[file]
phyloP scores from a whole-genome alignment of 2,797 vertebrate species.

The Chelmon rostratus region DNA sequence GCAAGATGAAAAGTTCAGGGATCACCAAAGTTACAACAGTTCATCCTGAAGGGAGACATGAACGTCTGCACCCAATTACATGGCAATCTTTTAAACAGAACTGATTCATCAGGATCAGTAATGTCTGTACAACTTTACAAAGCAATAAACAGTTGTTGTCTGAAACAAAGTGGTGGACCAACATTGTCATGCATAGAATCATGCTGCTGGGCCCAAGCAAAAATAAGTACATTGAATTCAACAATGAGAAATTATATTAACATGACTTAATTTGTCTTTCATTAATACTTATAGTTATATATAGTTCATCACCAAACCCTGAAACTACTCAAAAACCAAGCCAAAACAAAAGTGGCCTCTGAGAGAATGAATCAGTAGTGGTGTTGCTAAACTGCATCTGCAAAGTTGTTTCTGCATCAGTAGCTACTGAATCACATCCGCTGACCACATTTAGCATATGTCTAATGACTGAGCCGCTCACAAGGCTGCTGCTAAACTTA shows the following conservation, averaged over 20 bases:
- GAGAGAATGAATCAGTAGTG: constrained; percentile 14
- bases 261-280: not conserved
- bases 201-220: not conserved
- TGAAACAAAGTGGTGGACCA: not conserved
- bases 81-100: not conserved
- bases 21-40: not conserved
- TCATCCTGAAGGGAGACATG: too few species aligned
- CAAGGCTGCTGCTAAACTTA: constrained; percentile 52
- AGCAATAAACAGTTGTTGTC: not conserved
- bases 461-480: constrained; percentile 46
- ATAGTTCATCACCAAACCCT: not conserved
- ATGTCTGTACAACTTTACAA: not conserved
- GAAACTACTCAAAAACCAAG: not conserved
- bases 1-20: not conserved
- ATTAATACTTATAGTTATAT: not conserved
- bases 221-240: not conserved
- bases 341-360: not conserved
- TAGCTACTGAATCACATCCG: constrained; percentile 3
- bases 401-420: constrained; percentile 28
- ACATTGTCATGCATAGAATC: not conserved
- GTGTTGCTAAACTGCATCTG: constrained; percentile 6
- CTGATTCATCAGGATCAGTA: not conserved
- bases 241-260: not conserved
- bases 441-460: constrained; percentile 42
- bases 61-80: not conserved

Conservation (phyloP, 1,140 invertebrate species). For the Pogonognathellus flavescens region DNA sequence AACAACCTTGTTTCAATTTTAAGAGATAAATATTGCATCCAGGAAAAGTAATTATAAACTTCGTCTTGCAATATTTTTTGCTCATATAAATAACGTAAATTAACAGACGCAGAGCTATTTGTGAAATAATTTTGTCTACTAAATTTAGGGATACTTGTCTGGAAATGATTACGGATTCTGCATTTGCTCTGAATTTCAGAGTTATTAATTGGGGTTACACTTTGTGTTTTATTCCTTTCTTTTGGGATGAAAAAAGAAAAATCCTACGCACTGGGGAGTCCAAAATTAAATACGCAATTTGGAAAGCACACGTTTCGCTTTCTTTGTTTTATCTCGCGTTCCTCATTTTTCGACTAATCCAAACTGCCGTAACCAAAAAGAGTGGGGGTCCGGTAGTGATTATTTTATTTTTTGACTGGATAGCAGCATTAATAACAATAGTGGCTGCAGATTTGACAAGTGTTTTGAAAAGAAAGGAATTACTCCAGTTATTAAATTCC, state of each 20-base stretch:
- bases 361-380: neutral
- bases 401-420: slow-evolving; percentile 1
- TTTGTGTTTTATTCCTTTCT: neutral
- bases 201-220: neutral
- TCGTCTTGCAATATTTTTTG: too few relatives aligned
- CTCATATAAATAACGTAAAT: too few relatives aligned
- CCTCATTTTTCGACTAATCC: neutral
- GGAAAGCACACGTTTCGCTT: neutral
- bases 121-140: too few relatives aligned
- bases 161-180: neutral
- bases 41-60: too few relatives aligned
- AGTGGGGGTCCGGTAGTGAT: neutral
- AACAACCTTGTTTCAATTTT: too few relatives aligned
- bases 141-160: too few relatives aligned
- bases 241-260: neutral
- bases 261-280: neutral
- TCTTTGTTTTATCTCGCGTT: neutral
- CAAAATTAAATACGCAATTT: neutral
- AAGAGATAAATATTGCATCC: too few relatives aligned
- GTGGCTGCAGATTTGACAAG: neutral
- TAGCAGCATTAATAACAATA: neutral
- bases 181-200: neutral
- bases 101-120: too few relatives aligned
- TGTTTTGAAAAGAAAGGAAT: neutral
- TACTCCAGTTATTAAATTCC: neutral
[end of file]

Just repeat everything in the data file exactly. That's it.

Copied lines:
phyloP scores from a whole-genome alignment of 2,797 vertebrate species.

The Chelmon rostratus region DNA sequence GCAAGATGAAAAGTTCAGGGATCACCAAAGTTACAACAGTTCATCCTGAAGGGAGACATGAACGTCTGCACCCAATTACATGGCAATCTTTTAAACAGAACTGATTCATCAGGATCAGTAATGTCTGTACAACTTTACAAAGCAATAAACAGTTGTTGTCTGAAACAAAGTGGTGGACCAACATTGTCATGCATAGAATCATGCTGCTGGGCCCAAGCAAAAATAAGTACATTGAATTCAACAATGAGAAATTATATTAACATGACTTAATTTGTCTTTCATTAATACTTATAGTTATATATAGTTCATCACCAAACCCTGAAACTACTCAAAAACCAAGCCAAAACAAAAGTGGCCTCTGAGAGAATGAATCAGTAGTGGTGTTGCTAAACTGCATCTGCAAAGTTGTTTCTGCATCAGTAGCTACTGAATCACATCCGCTGACCACATTTAGCATATGTCTAATGACTGAGCCGCTCACAAGGCTGCTGCTAAACTTA shows the following conservation, averaged over 20 bases:
- GAGAGAATGAATCAGTAGTG: constrained; percentile 14
- bases 261-280: not conserved
- bases 201-220: not conserved
- TGAAACAAAGTGGTGGACCA: not conserved
- bases 81-100: not conserved
- bases 21-40: not conserved
- TCATCCTGAAGGGAGACATG: too few species aligned
- CAAGGCTGCTGCTAAACTTA: constrained; percentile 52
- AGCAATAAACAGTTGTTGTC: not conserved
- bases 461-480: constrained; percentile 46
- ATAGTTCATCACCAAACCCT: not conserved
- ATGTCTGTACAACTTTACAA: not conserved
- GAAACTACTCAAAAACCAAG: not conserved
- bases 1-20: not conserved
- ATTAATACTTATAGTTATAT: not conserved
- bases 221-240: not conserved
- bases 341-360: not conserved
- TAGCTACTGAATCACATCCG: constrained; percentile 3
- bases 401-420: constrained; percentile 28
- ACATTGTCATGCATAGAATC: not conserved
- GTGTTGCTAAACTGCATCTG: constrained; percentile 6
- CTGATTCATCAGGATCAGTA: not conserved
- bases 241-260: not conserved
- bases 441-460: constrained; percentile 42
- bases 61-80: not conserved

Conservation (phyloP, 1,140 invertebrate species). For the Pogonognathellus flavescens region DNA sequence AACAACCTTGTTTCAATTTTAAGAGATAAATATTGCATCCAGGAAAAGTAATTATAAACTTCGTCTTGCAATATTTTTTGCTCATATAAATAACGTAAATTAACAGACGCAGAGCTATTTGTGAAATAATTTTGTCTACTAAATTTAGGGATACTTGTCTGGAAATGATTACGGATTCTGCATTTGCTCTGAATTTCAGAGTTATTAATTGGGGTTACACTTTGTGTTTTATTCCTTTCTTTTGGGATGAAAAAAGAAAAATCCTACGCACTGGGGAGTCCAAAATTAAATACGCAATTTGGAAAGCACACGTTTCGCTTTCTTTGTTTTATCTCGCGTTCCTCATTTTTCGACTAATCCAAACTGCCGTAACCAAAAAGAGTGGGGGTCCGGTAGTGATTATTTTATTTTTTGACTGGATAGCAGCATTAATAACAATAGTGGCTGCAGATTTGACAAGTGTTTTGAAAAGAAAGGAATTACTCCAGTTATTAAATTCC, state of each 20-base stretch:
- bases 361-380: neutral
- bases 401-420: slow-evolving; percentile 1
- TTTGTGTTTTATTCCTTTCT: neutral
- bases 201-220: neutral
- TCGTCTTGCAATATTTTTTG: too few relatives aligned
- CTCATATAAATAACGTAAAT: too few relatives aligned
- CCTCATTTTTCGACTAATCC: neutral
- GGAAAGCACACGTTTCGCTT: neutral
- bases 121-140: too few relatives aligned
- bases 161-180: neutral
- bases 41-60: too few relatives aligned
- AGTGGGGGTCCGGTAGTGAT: neutral
- AACAACCTTGTTTCAATTTT: too few relatives aligned
- bases 141-160: too few relatives aligned
- bases 241-260: neutral
- bases 261-280: neutral
- TCTTTGTTTTATCTCGCGTT: neutral
- CAAAATTAAATACGCAATTT: neutral
- AAGAGATAAATATTGCATCC: too few relatives aligned
- GTGGCTGCAGATTTGACAAG: neutral
- TAGCAGCATTAATAACAATA: neutral
- bases 181-200: neutral
- bases 101-120: too few relatives aligned
- TGTTTTGAAAAGAAAGGAAT: neutral
- TACTCCAGTTATTAAATTCC: neutral